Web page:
In a marked shift from its
initial proposal, FCC Chairman Tom Wheeler announced on
September 8 that later this month the FCC would be considering new rules to require cable
operators to create apps that could be used on competitive
television set-top boxes, permitting customers to purchase their
own boxes and avoid renting from their cable and satellite TV
The FCC's original proposal, released in February, would
have required (1) cable operators and other multi-channel video
programming distributors ("MVPDs") to make various data
flows available to providers of competitive equipment (including
information about the programming available to the customer,
information about how the customer can use the content provided by
the MVPD, and the content itself); (2) MVPDs to support content
protection systems developed by third party organizations; and (3)
competitive equipment providers to comply with various FCC
requirements for public safety, privacy, and children's
advertising. The February proposal would have left channel
placement and advertising to be governed by "marketplace
The new proposal, based loosely on a compromise suggested by the cable industry in
June, abandons the "data flow" approach. Instead, the
rules would require MVPDs to develop apps that can be deployed on
consumer equipment, such as Roku, Amazon Fire TV Stick, AppleTV,
and Chromecast. Under the proposed rules:
MVPDs will be required to offer free
apps to allow their customers to have access to video content on
competitive devices and other platforms.
Apps will support "widely
Apps will permit integrated search
across all of the content available on a platform or device, and
must not require the pay-TV provider's content to be promoted
ahead of other programming.
Apps will be required to make it as
easy to access programming as it would be on a standard set-top
Existing content distribution
agreements will be unaffected.
Apps will be required to comply with
existing FCC rules governing emergency alerts, privacy, and
accessibility for people with disabilities.
Large providers will get two years
for implementation; medium-sized providers will get four years; and
operators with fewer than 400,000 subscribers will be exempt. The
announcement did not define the line between large and medium-sized
One of the most contentious elements of the new proposal also
calls for development of a "standard license" that will
govern how an app can be placed on a device or platform. One
express purpose of the license is to protect the rights of
programmers and other content owners, while facilitating access to
the programming apps. It appears that this license will be
negotiated among MVPDs, programmers and device and platform
developers, with the FCC acting "as a backstop" to ensure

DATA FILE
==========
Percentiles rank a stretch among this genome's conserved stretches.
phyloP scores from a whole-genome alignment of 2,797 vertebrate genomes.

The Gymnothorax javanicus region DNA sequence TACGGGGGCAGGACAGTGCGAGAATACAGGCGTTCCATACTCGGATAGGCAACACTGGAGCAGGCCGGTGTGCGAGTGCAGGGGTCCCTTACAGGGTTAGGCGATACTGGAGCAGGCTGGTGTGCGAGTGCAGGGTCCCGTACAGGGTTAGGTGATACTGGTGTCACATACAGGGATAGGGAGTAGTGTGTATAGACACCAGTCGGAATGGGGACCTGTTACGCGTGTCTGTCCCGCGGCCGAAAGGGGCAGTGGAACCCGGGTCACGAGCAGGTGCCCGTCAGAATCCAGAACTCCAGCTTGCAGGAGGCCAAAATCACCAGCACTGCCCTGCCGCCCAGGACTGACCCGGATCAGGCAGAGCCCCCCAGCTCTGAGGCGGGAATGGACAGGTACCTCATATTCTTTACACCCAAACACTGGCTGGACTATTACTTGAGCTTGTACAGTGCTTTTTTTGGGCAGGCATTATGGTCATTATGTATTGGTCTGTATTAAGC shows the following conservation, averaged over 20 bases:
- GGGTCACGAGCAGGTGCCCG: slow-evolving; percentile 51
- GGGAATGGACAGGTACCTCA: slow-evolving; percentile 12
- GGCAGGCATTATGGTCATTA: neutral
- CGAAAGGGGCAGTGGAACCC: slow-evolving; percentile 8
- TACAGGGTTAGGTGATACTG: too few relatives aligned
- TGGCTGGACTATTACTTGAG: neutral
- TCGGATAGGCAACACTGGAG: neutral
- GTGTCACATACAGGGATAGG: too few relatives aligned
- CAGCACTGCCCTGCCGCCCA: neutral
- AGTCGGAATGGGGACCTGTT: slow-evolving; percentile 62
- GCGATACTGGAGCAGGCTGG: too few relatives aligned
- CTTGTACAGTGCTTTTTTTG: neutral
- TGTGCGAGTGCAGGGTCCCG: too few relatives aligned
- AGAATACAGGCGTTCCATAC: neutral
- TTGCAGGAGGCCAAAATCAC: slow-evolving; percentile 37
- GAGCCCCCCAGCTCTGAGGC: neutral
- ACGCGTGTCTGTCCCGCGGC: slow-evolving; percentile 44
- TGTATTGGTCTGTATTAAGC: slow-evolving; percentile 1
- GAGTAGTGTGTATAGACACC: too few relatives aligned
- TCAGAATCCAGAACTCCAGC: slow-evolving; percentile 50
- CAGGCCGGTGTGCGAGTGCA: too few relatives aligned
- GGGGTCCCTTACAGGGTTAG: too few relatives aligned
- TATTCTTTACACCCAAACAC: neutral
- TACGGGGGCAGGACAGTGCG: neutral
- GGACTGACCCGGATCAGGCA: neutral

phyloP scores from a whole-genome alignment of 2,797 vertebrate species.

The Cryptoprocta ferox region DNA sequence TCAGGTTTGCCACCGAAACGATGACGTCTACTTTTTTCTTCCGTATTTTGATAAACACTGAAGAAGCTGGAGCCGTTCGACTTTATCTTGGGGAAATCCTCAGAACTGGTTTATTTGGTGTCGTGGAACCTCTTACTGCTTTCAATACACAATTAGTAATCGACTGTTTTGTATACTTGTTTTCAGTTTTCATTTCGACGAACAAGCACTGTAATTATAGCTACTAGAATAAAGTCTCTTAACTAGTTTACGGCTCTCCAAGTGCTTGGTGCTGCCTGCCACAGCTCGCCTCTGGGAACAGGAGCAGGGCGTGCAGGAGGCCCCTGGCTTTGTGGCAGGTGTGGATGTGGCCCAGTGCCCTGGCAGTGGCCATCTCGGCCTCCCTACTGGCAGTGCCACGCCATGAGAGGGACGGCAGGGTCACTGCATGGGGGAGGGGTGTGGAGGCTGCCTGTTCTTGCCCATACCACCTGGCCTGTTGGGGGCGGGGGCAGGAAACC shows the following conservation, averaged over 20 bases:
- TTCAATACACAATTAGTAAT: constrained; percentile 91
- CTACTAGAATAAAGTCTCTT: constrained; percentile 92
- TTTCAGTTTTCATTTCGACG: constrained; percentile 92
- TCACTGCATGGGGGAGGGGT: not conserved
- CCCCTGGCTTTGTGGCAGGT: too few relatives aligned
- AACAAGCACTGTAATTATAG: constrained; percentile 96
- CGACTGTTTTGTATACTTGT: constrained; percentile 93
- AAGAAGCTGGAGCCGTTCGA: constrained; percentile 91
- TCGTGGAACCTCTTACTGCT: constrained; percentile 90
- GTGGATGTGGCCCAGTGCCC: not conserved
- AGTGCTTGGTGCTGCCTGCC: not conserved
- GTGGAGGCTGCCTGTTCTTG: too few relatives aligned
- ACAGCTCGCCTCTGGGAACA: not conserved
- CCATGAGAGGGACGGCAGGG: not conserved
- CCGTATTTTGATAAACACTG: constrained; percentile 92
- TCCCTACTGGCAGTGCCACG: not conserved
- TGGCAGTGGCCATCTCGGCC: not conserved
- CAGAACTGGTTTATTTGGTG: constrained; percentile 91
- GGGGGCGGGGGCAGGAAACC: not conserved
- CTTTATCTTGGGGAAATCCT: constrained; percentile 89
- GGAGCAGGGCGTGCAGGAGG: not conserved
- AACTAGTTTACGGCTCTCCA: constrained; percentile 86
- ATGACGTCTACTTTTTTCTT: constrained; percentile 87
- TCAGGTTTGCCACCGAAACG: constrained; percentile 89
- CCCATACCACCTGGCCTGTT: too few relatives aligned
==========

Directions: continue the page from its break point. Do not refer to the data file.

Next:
that the standard license will not "harm the marketplace for
While this proposal signals an apparent shift towards the cable
industry's compromise position, it does not mean that the cable
industry or other interested parties agree with the proposal.
Notably, MVPDs continue to support rules that require development
only of HTML5 apps, rather than apps that support multiple
platforms, and are opposed to the proposed "standard
license," arguing that there are legal and practical
constraints that make that approach impractical. Programmers also
are concerned that the standard license or other requirements in
the rules could have the effect of changing the terms of their
agreements with MVPDs. Programmers have argued that the FCC lacks
the power to establish what they describe as a "compulsory
license" for third party use of their programming content.
Although there is strong Republican opposition to this
proceeding and to adopting any rules (indeed, Commissioner
O'Reilly described the proposal as appearing "to exist in a fantasy world"), it is
likely that the proposal or something close to it will be adopted
at the FCC's September 29 public meeting. In particular, this
approach addresses some of the concerns raised by Commissioner Rosenworcel
when the FCC first opened the proceeding, and it is unlikely that
Chairman Wheeler would have released it if he did not believe he
had support of all the Democratic commissioners.
If adopted, the proposed rules will have no immediate effect, as
MVPDs will not be required to offer an app for two years after the
effective date. In addition, apps likely will not be available
until the "standard license" negotiations are complete,
which could delay implementation. The rules also likely would be
challenged in court by programmers or MVPDs. Nevertheless, the new
rules could result in significant changes in the consumer equipment
marketplace, which to date has been relatively dormant, with nearly
every MVPD subscriber using equipment obtained from the MVPD.
The content of this article is intended to provide a general
guide to the subject matter. Specialist advice should be sought
about your specific circumstances.
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